Death and Revival of Journalism

These past few weeks have held me captive at the intersection of journalism and non-profit work. I didn’t exactly aspire to this position, yet I am here anyway. Held under by a local movement to make positive stories about our community more accessible to the general population. Bound by the hope of a resurgence in adoration for words and the power behind them. I’m not yet sure what this will mean so I can’t say much more now, but it may involve straddling the gap between traditional media with social media by the bridge known as “word of mouth”.

Traditional media is all but dead with Newsweek moving online next year, newspaper subscription (and content) dwindling like my interest in the election, and television shows getting more attention when streamed online than when aired on their networks.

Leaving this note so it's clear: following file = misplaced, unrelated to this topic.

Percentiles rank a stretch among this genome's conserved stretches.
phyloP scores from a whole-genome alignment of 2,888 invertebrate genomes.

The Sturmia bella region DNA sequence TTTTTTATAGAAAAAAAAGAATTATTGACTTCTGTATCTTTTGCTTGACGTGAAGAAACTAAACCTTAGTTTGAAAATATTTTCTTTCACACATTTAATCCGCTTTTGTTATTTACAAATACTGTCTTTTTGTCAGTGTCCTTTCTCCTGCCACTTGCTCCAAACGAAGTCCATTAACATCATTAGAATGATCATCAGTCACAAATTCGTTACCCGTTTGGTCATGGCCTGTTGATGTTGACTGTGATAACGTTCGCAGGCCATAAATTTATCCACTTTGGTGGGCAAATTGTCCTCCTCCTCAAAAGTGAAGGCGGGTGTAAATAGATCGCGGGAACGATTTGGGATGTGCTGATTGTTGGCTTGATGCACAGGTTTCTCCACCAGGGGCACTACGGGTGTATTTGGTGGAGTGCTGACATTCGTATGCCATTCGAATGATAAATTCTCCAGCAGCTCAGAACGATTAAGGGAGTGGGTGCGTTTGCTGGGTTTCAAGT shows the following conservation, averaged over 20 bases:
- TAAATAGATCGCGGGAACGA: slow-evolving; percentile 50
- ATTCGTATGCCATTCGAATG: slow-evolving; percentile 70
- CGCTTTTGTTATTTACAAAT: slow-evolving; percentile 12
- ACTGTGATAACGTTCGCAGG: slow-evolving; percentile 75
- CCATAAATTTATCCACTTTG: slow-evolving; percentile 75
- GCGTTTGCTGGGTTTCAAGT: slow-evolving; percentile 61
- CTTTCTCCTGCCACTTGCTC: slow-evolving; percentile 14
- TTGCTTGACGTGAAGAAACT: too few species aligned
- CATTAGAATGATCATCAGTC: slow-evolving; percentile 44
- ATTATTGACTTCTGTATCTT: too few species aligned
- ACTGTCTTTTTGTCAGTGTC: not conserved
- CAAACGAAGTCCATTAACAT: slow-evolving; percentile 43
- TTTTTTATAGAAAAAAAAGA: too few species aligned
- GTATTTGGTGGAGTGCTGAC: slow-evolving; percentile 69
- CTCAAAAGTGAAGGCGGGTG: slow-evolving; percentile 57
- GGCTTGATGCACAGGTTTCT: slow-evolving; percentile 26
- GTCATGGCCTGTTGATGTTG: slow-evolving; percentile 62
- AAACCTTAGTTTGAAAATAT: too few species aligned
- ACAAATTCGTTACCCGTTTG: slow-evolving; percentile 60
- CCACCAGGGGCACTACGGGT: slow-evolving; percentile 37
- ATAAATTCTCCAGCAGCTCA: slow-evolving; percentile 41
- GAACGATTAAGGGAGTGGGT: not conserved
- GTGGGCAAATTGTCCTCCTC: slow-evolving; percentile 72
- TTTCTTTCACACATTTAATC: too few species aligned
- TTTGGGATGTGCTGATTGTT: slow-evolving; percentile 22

Even behind all of these moves, there is a movement towards reviving local journalism. I liken it to the local foods movement and the Save the Arts movement. At it’s root, the movement is nourished by individuals who are passionate at holding onto something that is unique to their livelihood in the midst of a world whose attention seems drawn to national and global affairs.

Instead of a resurgence in newspaper publication, I think we need to ride the tide and put more content online. The difficult part that comes with this transfer is that we will each need to be more intentional about looking online for news, whether we find it in blogs, videos, articles, or podcasts. We still need to think about giving people without access to digital technologies access to news stories, but I’m not sure if the movements to restore glory to journalism will work.

Want more on the state of journalism? Check out State of the Media or The Information Needs of Our Communities.